Haun Welding Supply is in the process of building a new state-of-the-art, automated fill plant at their headquarters—I can’t wait to check it out when it’s finished. While we were talking cylinders, I asked him about their cylinder tracking. Wayne’s eyes lit up as he told me that I was looking at “the original cylinder tracker.”

The company tracked cylinders from very early on using a card filing system, before the system went computerized in 1979. At that point, cylinder serial numbers were entered by hand. By 1991, Haun was using bar code tracking, which helped to eliminate the occasional typographical error. Only a few years later, around 1994, they adopted RFID tracking, and have continuously honed their methods ever since.

Apart from the obvious benefits—losing fewer cylinders and creating customer accountability—Wayne explained an additional benefit I had never thought of: cylinder tracking as a selling point. He told us of one specific example of when he convinced a customer to use Haun’s gases for a large construction project because they could track the cylinders. The customer bought in, and when the project was done, 20 cylinders were still missing.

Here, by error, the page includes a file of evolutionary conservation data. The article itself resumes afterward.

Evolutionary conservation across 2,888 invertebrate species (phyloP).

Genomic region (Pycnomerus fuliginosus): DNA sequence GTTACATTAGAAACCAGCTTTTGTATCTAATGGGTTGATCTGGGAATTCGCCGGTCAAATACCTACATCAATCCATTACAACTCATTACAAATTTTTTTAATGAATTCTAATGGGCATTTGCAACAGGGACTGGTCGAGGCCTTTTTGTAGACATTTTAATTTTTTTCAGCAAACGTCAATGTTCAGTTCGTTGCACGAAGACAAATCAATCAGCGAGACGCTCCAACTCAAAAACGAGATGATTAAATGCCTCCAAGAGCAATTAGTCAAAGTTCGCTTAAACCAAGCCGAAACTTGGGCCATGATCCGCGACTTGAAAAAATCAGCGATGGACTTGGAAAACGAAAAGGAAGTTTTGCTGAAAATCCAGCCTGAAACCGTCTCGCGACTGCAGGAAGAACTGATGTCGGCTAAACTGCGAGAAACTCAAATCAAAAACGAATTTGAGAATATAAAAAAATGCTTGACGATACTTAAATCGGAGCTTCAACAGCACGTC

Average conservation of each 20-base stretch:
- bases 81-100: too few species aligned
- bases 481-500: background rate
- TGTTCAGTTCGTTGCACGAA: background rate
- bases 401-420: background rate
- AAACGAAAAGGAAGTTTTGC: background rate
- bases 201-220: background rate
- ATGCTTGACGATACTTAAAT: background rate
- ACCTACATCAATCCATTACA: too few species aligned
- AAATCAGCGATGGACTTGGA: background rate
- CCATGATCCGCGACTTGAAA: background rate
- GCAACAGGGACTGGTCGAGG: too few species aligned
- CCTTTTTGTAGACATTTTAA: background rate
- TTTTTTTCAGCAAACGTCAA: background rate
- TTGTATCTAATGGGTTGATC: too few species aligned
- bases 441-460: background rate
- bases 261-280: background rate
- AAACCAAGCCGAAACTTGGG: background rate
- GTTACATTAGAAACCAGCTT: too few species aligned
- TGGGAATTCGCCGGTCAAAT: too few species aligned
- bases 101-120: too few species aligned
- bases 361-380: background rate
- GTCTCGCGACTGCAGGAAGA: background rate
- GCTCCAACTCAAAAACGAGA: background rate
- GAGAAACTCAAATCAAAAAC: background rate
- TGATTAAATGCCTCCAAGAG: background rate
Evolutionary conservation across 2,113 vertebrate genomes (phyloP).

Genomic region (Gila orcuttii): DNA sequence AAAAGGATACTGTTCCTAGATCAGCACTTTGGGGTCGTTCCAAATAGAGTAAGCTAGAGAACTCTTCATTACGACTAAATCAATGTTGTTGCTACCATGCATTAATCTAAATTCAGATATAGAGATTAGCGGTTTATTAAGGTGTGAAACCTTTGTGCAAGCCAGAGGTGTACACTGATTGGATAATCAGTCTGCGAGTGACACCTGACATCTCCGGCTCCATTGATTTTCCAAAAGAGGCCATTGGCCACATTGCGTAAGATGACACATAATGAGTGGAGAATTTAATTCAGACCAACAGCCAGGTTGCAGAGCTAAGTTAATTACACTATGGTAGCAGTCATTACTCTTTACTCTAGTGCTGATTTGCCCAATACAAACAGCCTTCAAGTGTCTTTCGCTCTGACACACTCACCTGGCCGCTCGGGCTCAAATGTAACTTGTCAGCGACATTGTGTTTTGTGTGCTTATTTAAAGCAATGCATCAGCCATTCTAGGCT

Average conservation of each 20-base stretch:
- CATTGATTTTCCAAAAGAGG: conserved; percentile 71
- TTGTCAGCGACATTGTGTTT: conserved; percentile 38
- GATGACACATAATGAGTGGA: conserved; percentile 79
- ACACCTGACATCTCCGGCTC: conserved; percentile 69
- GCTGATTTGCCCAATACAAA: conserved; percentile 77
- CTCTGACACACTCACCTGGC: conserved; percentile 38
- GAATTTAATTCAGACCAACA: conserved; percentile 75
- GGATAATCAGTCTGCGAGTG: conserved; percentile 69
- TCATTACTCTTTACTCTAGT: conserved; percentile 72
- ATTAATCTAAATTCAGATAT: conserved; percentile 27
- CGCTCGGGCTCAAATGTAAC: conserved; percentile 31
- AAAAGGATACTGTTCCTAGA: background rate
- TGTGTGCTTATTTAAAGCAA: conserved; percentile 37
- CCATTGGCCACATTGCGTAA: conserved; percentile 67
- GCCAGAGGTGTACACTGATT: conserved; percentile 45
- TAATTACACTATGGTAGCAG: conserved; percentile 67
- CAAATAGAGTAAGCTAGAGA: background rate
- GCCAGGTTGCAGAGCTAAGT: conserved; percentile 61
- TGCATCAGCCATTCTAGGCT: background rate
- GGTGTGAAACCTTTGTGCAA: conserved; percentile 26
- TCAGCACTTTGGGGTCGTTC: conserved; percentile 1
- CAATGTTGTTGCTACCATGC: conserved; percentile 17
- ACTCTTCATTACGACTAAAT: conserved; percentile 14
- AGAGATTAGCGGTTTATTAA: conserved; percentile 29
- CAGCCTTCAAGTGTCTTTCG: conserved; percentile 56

Little by little, more than a dozen were returned by individuals, some who didn’t know where they came from. Without tracking, Haun would never have known the cylinders were from that customer’s project. The customer didn’t know what to do when they received a credit for the returned cylinders—they were so used to being billed by other companies instead of credited.

Talk about leaving a good impression. Not only did cylinder tracking add value on a service level, it literally saved the customer money. You know that customer is going to come back to do repeat business.